Ode To The Lemon

Illustration by
Kit Bylett
| December 18, 2013

Did you know that Pablo Neruda used to write in green ink? To him, the colour green symbolised both hope and desire. We also like green ink. We love lemons too, like Neruda.  After reading this poem, we reckon you will never look at lemons the same way again. Just saying.

By Pablo Neruda

From blossoms
released
by the moonlight,
from an
aroma of exasperated
love,
steeped in fragrance,
yellowness
drifted from the lemon tree,
and from its plantarium
lemons descended to the earth.

Tender yield!
The coasts,
the markets glowed
with light, with
unrefined gold;
we opened
two halves
of a miracle,
congealed acid
trickled
from the hemispheres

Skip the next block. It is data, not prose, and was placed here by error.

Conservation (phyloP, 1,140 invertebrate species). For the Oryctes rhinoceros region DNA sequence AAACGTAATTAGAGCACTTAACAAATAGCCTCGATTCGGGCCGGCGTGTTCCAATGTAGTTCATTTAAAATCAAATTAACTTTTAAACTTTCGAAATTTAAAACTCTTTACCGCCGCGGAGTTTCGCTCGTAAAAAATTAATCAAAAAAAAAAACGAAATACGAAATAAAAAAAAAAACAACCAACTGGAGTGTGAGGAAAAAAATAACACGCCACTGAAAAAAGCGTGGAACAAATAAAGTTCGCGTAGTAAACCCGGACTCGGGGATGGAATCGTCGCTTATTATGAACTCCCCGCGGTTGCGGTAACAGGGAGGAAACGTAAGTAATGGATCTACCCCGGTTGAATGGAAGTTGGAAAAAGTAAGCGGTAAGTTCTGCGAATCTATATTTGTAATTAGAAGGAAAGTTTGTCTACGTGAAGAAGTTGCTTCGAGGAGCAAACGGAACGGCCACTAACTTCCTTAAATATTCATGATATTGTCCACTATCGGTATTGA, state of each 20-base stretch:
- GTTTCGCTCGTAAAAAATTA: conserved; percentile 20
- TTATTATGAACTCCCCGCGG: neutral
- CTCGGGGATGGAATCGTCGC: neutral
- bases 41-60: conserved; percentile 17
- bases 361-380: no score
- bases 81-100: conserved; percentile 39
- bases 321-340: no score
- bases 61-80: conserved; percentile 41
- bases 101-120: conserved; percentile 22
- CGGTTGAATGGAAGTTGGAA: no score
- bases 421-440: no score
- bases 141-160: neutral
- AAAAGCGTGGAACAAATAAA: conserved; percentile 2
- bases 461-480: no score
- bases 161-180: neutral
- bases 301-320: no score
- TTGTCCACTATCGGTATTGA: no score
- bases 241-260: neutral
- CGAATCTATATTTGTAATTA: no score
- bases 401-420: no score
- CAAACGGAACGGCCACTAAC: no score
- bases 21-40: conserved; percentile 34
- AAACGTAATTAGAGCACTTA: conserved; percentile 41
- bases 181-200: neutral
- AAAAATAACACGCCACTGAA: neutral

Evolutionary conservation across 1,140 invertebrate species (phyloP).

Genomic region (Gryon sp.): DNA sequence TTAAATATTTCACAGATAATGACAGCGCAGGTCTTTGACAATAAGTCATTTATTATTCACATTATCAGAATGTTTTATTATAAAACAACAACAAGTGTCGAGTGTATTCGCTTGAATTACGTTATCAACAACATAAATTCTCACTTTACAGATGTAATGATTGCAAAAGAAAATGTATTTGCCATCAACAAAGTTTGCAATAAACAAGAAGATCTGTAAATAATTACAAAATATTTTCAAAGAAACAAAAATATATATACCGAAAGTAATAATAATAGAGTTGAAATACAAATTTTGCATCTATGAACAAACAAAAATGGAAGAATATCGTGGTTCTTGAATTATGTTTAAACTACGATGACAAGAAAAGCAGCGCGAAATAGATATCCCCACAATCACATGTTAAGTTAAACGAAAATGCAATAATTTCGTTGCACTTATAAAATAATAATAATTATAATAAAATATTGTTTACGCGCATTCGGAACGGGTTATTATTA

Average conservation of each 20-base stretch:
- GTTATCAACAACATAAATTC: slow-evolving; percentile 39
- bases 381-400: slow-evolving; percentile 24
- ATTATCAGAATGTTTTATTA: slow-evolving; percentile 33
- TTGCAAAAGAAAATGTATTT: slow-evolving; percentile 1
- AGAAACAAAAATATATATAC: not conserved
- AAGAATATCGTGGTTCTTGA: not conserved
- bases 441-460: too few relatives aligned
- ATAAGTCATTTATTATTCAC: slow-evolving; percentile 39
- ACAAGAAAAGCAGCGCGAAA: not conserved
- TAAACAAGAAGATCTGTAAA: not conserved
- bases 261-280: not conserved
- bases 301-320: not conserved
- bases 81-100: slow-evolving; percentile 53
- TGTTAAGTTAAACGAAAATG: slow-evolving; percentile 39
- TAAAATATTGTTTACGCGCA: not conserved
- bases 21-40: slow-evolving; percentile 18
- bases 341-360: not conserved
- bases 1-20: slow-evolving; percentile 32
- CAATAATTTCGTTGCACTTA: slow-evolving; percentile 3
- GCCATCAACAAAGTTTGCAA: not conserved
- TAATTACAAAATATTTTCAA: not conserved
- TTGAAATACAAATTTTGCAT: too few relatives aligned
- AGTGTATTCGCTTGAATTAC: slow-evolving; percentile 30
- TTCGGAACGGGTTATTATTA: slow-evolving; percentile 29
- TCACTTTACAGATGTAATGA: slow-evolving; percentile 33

of a star,
the most intense liqueur
of nature,
unique, vivid,
concentrated,
born of the cool, fresh
lemon,
of its fragrant house,
its acid, secret symmetry.

Knives
sliced a small
cathedral
in the lemon,
the concealed apse, opened,
revealed acid stained glass,
drops
oozed topaz,
altars,
cool architecture.

So, when you hold
the hemisphere
of a cut lemon
above your plate,
you spill
a universe of gold,
a
yellow goblet
of miracles,
a fragrant nipple
of the earth’s breast,
a ray of light that was made fruit,
the minute fire of a planet.


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